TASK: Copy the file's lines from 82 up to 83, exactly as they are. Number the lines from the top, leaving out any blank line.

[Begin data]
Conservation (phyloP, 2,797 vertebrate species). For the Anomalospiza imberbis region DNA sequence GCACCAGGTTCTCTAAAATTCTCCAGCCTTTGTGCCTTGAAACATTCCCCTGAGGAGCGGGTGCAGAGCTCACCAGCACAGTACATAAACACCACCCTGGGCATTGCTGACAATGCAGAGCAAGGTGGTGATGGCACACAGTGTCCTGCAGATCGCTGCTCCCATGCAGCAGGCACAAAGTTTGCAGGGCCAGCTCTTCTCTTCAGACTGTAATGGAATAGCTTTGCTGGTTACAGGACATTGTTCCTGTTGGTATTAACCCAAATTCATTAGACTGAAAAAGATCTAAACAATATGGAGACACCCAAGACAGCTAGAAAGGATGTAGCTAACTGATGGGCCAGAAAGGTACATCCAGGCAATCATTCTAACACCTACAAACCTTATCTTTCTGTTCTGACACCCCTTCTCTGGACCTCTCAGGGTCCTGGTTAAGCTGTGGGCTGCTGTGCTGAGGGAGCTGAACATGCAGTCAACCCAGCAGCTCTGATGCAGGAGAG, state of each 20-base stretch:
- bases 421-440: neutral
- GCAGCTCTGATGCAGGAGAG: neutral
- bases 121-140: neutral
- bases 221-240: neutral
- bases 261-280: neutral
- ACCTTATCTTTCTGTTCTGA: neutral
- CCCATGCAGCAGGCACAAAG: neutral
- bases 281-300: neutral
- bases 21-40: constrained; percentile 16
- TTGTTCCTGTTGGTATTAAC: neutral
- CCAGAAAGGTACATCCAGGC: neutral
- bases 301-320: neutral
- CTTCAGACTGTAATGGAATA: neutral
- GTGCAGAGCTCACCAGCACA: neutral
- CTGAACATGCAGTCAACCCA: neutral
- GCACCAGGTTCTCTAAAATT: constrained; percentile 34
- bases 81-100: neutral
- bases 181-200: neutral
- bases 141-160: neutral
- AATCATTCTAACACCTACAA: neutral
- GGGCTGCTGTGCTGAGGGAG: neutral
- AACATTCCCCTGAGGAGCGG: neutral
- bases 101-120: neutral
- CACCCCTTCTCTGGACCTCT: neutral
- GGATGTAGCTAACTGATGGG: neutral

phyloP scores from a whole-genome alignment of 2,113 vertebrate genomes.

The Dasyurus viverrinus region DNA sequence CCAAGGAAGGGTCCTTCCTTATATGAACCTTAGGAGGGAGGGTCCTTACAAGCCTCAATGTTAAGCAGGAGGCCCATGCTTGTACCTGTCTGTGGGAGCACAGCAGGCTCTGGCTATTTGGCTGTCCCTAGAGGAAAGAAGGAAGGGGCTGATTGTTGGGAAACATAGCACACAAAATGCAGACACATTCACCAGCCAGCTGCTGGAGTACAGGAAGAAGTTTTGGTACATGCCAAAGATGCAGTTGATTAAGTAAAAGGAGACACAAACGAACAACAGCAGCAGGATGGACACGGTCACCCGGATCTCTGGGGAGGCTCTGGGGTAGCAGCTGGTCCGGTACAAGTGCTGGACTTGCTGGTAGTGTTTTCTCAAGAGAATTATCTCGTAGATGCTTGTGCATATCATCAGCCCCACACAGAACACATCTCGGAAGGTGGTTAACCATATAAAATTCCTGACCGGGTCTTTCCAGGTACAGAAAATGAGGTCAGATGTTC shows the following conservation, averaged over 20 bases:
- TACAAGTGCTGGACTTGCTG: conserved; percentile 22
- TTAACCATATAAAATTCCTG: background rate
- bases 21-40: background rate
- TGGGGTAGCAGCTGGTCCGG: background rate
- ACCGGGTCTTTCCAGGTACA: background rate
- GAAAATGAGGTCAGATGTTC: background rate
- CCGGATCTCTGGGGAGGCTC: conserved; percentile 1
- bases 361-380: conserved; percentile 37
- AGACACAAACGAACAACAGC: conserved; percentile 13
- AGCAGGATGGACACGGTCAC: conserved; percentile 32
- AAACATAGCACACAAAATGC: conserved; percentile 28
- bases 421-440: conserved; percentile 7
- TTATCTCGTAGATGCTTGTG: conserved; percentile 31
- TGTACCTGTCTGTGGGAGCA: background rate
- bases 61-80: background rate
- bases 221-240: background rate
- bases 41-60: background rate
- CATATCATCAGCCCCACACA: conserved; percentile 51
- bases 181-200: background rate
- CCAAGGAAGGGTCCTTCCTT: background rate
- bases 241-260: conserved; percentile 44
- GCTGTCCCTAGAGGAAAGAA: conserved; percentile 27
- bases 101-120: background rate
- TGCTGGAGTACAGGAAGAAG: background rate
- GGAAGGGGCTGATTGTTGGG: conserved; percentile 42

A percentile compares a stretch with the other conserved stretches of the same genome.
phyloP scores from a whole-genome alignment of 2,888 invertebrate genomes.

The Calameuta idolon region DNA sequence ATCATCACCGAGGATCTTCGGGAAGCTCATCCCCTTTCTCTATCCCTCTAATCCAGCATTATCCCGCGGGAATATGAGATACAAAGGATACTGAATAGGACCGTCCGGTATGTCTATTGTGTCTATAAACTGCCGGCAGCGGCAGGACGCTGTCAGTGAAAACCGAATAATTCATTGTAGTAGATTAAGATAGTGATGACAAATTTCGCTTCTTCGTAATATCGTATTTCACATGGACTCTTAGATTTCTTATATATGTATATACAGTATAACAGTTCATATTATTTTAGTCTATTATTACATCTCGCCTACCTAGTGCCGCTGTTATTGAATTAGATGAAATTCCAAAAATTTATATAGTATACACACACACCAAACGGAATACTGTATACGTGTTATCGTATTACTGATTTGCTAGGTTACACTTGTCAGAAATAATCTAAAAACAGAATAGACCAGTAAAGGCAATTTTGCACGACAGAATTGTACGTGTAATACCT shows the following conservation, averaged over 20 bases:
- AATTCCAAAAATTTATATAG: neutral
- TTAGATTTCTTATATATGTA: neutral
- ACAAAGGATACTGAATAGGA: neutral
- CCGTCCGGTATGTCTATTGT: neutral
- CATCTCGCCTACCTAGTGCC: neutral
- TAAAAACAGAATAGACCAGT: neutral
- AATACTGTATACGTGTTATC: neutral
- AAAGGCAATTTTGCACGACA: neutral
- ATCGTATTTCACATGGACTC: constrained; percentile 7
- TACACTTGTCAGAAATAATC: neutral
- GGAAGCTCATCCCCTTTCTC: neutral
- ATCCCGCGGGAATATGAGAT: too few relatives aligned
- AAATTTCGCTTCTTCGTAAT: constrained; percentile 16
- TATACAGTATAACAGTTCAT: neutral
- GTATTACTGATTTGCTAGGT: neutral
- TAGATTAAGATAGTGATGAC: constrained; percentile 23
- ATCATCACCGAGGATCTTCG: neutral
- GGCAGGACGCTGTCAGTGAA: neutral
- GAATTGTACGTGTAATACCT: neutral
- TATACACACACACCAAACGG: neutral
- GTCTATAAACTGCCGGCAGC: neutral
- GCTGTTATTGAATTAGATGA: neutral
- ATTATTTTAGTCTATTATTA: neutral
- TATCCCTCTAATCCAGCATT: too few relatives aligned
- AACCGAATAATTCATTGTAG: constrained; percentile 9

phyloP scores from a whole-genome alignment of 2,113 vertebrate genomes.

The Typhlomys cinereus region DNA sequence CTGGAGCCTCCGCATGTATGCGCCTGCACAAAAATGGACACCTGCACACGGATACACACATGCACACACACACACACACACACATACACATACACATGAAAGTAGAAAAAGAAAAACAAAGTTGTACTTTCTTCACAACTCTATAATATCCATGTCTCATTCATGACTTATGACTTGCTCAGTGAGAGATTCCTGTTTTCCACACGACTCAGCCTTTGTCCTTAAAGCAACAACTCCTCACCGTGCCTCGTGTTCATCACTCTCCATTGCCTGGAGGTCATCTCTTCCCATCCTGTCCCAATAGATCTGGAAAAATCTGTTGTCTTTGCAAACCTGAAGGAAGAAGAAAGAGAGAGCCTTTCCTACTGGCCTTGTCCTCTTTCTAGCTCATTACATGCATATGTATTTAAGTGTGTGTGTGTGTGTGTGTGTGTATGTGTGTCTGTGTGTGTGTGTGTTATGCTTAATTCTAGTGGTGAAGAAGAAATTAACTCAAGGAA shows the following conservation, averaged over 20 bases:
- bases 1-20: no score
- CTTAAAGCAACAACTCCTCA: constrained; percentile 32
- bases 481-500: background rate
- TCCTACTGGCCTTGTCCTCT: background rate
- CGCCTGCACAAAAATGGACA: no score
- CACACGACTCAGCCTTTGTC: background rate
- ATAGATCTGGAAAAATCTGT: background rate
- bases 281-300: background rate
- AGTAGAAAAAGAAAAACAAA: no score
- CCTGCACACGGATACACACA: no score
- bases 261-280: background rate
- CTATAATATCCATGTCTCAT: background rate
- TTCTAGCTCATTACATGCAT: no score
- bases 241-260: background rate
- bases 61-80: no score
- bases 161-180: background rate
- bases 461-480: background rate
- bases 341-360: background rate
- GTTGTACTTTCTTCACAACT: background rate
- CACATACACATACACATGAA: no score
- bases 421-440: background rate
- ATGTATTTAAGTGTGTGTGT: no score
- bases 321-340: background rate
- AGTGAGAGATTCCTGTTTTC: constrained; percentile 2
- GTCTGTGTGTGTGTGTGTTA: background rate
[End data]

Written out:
phyloP scores from a whole-genome alignment of 2,113 vertebrate genomes.

The Typhlomys cinereus region DNA sequence CTGGAGCCTCCGCATGTATGCGCCTGCACAAAAATGGACACCTGCACACGGATACACACATGCACACACACACACACACACACATACACATACACATGAAAGTAGAAAAAGAAAAACAAAGTTGTACTTTCTTCACAACTCTATAATATCCATGTCTCATTCATGACTTATGACTTGCTCAGTGAGAGATTCCTGTTTTCCACACGACTCAGCCTTTGTCCTTAAAGCAACAACTCCTCACCGTGCCTCGTGTTCATCACTCTCCATTGCCTGGAGGTCATCTCTTCCCATCCTGTCCCAATAGATCTGGAAAAATCTGTTGTCTTTGCAAACCTGAAGGAAGAAGAAAGAGAGAGCCTTTCCTACTGGCCTTGTCCTCTTTCTAGCTCATTACATGCATATGTATTTAAGTGTGTGTGTGTGTGTGTGTGTGTATGTGTGTCTGTGTGTGTGTGTGTTATGCTTAATTCTAGTGGTGAAGAAGAAATTAACTCAAGGAA shows the following conservation, averaged over 20 bases: